There are also differences in culture. let me know if I'm wrong, but I'm pretty sure in Japan, once you work for a stable company, odds are that's the company you're in for life (at least until the company goes out of business), and they'd rather demote people, reassign people, or kick them upstairs rather than firing them (and they are sometimes rehired shortly afterwards, like with Takeshi Iizuka at SEGA). Hence, the popular view of part-time and/or minimum wage work, I'm sure, must also be different. While you have the whole "Go to school or you'll be flipping burgers forever" mindset in the west (but I only see that among people who have never had to work those menial jobs), there are also a lot of people who view that sort of work as something to pay the bills, tuition, and loans until something better comes along. This video, on the other hand, suggests that people who work at 7-Eleven or fast food are going to be stuck there until the day they die.
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Clyde_Cash



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PostPosted: Thu Sep 28, 2017 7:13 pm Reply with quote
I blame Japan's alter kockers running the show for too long. I wouldn't mind if they took a lesson from Logan's Run for once. America damn well needs to do so, even if for similar but different reasons. They could stand to make the Carrousel real. The two R's are not a typo.
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relyat08



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PostPosted: Thu Sep 28, 2017 9:48 pm Reply with quote
leafy sea dragon wrote:

There are also differences in culture. let me know if I'm wrong, but I'm pretty sure in Japan, once you work for a stable company, odds are that's the company you're in for life (at least until the company goes out of business), and they'd rather demote people, reassign people, or kick them upstairs rather than firing them (and they are sometimes rehired shortly afterwards, like with Takeshi Iizuka at SEGA). Hence, the popular view of part-time and/or minimum wage work, I'm sure, must also be different. While you have the whole "Go to school or you'll be flipping burgers forever" mindset in the west (but I only see that among people who have never had to work those menial jobs), there are also a lot of people who view that sort of work as something to pay the bills, tuition, and loans until something better comes along. This video, on the other hand, suggests that people who work at 7-Eleven or fast food are going to be stuck there until the day they die.


That's an approach I hadn't considered. I've also, as you'd expect, heard and read the same things about Japan's work culture, salarymen, lifetime employment, etc. But I didn't think it may carry over to part-time work. It's definitely seen as a stepping stone, something temporary, an in-between gig, etc in the West, my impression of its view in Japan was that it was basically the same, but I could be wrong about that. I think, in general, there is more company loyalty in Japan, and people take responsibilities very seriously, so that carrying over to part-time work makes a lot of sense. I do think that the video suggesting they'll be there for years and years is meant mostly as a scare-tactic though. You could have the same thing happen pretty much anywhere I think.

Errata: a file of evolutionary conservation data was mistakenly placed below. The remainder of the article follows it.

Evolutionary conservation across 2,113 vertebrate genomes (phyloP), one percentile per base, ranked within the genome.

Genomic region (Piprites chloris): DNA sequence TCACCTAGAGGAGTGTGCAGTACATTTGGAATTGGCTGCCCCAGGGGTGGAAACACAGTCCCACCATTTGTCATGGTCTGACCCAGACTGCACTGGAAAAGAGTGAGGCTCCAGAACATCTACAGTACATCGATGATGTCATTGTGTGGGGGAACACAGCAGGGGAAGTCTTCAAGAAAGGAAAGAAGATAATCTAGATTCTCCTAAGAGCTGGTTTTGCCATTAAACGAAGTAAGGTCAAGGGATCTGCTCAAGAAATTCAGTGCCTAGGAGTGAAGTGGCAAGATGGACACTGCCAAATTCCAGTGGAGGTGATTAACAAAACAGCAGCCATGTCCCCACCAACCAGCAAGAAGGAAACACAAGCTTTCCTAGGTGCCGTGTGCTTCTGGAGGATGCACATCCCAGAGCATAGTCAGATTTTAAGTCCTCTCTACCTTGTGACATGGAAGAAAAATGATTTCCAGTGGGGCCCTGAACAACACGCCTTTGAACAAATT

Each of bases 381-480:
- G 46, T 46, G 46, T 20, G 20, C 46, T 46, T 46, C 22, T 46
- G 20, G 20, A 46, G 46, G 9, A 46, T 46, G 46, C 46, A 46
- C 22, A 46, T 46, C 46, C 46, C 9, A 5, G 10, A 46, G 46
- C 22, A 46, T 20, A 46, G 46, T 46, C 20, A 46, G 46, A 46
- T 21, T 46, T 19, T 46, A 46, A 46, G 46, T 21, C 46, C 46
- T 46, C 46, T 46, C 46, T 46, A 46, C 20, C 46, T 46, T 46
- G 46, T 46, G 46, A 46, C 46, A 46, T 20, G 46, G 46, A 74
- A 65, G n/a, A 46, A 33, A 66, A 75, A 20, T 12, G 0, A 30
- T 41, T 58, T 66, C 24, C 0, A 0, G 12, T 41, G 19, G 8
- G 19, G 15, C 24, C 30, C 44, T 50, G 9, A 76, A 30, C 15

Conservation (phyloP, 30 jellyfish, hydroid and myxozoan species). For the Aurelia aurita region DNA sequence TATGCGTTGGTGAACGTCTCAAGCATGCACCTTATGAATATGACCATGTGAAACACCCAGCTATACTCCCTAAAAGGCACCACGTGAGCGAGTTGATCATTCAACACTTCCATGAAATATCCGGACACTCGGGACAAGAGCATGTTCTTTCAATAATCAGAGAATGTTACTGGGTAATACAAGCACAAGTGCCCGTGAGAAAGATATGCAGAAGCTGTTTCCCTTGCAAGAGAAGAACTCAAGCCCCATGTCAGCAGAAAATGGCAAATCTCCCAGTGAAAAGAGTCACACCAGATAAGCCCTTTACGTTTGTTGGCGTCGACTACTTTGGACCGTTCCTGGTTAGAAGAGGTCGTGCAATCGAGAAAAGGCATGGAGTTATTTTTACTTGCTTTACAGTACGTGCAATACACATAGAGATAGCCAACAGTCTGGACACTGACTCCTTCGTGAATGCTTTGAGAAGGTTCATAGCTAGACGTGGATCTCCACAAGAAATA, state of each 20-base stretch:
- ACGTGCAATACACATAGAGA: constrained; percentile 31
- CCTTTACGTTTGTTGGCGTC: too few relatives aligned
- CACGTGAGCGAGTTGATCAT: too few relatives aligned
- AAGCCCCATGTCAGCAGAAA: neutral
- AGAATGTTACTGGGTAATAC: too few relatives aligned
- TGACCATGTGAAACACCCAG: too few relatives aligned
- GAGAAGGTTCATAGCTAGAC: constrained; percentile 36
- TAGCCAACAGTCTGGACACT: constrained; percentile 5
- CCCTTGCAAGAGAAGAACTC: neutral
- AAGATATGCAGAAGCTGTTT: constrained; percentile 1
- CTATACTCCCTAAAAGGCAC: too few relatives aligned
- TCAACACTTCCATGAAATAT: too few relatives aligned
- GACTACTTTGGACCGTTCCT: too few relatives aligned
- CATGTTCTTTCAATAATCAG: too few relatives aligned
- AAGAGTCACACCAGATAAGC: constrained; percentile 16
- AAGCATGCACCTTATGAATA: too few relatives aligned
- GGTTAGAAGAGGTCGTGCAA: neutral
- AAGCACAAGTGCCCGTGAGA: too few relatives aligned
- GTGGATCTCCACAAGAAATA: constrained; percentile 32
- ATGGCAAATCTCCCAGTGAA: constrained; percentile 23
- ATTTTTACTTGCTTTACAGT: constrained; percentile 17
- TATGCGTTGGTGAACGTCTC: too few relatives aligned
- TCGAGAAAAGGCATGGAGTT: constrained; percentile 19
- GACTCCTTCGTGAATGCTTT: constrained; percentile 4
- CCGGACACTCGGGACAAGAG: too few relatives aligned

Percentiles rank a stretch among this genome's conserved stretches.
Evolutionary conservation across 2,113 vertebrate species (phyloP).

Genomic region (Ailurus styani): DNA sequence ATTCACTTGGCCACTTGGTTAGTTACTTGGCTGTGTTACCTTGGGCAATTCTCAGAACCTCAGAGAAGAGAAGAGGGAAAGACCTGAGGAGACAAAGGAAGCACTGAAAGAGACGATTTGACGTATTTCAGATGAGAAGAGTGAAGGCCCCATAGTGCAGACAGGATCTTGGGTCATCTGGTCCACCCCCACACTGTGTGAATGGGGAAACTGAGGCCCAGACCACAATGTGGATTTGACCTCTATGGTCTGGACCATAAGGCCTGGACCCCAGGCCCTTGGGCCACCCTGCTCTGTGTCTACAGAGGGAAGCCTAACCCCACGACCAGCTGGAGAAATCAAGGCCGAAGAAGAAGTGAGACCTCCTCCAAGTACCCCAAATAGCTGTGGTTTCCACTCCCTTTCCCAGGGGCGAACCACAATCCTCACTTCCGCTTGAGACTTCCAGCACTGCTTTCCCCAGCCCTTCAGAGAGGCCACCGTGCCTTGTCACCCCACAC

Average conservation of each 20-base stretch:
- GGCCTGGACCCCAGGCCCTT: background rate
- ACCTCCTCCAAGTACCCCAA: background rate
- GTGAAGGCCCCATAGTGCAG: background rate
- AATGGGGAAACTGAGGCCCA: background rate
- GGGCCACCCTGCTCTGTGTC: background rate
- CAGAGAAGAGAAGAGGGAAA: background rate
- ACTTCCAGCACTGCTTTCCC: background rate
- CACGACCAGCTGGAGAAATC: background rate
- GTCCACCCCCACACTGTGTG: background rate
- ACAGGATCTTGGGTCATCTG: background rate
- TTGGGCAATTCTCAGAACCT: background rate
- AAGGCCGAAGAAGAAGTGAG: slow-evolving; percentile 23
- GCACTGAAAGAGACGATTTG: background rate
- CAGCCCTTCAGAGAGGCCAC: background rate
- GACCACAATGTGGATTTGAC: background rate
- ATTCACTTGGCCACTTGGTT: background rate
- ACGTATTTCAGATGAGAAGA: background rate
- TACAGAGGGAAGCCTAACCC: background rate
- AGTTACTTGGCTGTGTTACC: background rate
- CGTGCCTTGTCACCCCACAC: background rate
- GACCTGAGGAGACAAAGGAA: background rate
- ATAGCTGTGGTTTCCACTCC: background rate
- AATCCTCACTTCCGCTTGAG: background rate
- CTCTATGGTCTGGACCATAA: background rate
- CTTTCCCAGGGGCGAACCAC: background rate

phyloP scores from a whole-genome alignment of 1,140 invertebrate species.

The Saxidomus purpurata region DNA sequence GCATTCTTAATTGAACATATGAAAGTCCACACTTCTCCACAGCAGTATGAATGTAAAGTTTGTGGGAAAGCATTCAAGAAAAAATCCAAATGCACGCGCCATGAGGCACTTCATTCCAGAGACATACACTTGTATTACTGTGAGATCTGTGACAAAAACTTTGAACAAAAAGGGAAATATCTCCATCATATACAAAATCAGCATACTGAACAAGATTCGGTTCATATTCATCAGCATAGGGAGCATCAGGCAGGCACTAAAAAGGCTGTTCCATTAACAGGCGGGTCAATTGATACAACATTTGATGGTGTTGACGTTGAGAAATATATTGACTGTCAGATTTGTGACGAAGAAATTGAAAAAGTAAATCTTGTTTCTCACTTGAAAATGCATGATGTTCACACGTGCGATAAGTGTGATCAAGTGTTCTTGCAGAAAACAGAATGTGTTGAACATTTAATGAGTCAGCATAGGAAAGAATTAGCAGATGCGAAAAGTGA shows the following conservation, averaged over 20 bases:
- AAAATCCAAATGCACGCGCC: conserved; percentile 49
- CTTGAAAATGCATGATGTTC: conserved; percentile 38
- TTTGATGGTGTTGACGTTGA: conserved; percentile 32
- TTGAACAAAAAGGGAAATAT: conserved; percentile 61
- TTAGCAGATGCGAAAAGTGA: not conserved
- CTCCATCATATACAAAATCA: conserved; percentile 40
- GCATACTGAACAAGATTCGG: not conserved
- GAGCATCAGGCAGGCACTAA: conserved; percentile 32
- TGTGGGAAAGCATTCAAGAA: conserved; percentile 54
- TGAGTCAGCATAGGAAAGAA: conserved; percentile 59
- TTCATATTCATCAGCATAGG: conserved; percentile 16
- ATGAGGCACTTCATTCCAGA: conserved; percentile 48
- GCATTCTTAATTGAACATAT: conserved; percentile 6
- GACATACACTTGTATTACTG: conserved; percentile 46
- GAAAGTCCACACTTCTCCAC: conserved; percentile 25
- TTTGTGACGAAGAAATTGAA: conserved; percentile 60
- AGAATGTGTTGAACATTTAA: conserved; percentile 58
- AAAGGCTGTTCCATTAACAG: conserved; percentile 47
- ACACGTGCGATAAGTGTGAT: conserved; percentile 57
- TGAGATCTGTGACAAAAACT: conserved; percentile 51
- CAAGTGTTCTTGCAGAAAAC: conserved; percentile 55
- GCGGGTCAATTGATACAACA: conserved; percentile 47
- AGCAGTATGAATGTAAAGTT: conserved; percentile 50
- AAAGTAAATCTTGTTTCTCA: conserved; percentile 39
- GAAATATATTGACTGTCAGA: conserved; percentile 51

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Sakagami Tomoyo



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PostPosted: Fri Sep 29, 2017 1:08 am Reply with quote
At least they are showing some concern about getting people into full-time work, even if it is in a misguided and tone-deaf kind of way. Here in Australia, more and more positions are being made part-time or casual against people's wills, and the government shows absolutely zero interest in getting more people into full-time work. Or in ensuring that those who have to live with part-time or casual work can make ends meet doing so.

leafy sea dragon wrote:
let me know if I'm wrong, but I'm pretty sure in Japan, once you work for a stable company, odds are that's the company you're in for life (at least until the company goes out of business), and they'd rather demote people, reassign people, or kick them upstairs rather than firing them (and they are sometimes rehired shortly afterwards, like with Takeshi Iizuka at SEGA).

Kind of. From what I gather, working as a public servant is seen as desirable because even though the pay is lower than working for a company, it's basically absolute job security. If this is enough of a factor to be worth the lower pay to people, it suggests that job security working for companies isn't that great, even if it is better than in Western countries.
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NateSelwyn25



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PostPosted: Fri Sep 29, 2017 1:20 am Reply with quote
Tuor_of_Gondolin wrote:
Mindless wage-slaves are only happy when mindlessly slaving away at their jobs. If you're not happy, it's because you're a not mindlessly slaving away, producing taxable income for your government and profit for your employers.


Throw in the traditional Japanese mindset of "conformity is the only way. Be different and society will shun you, your family will shun your, and your grandmother will commit seppuku"


BTW, really dig the Tolkien name. Tuor, father of Earendil, only Man to ever be counted among the Eldar after selling westward to Valinor.
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Tuor_of_Gondolin
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PostPosted: Fri Sep 29, 2017 2:37 am Reply with quote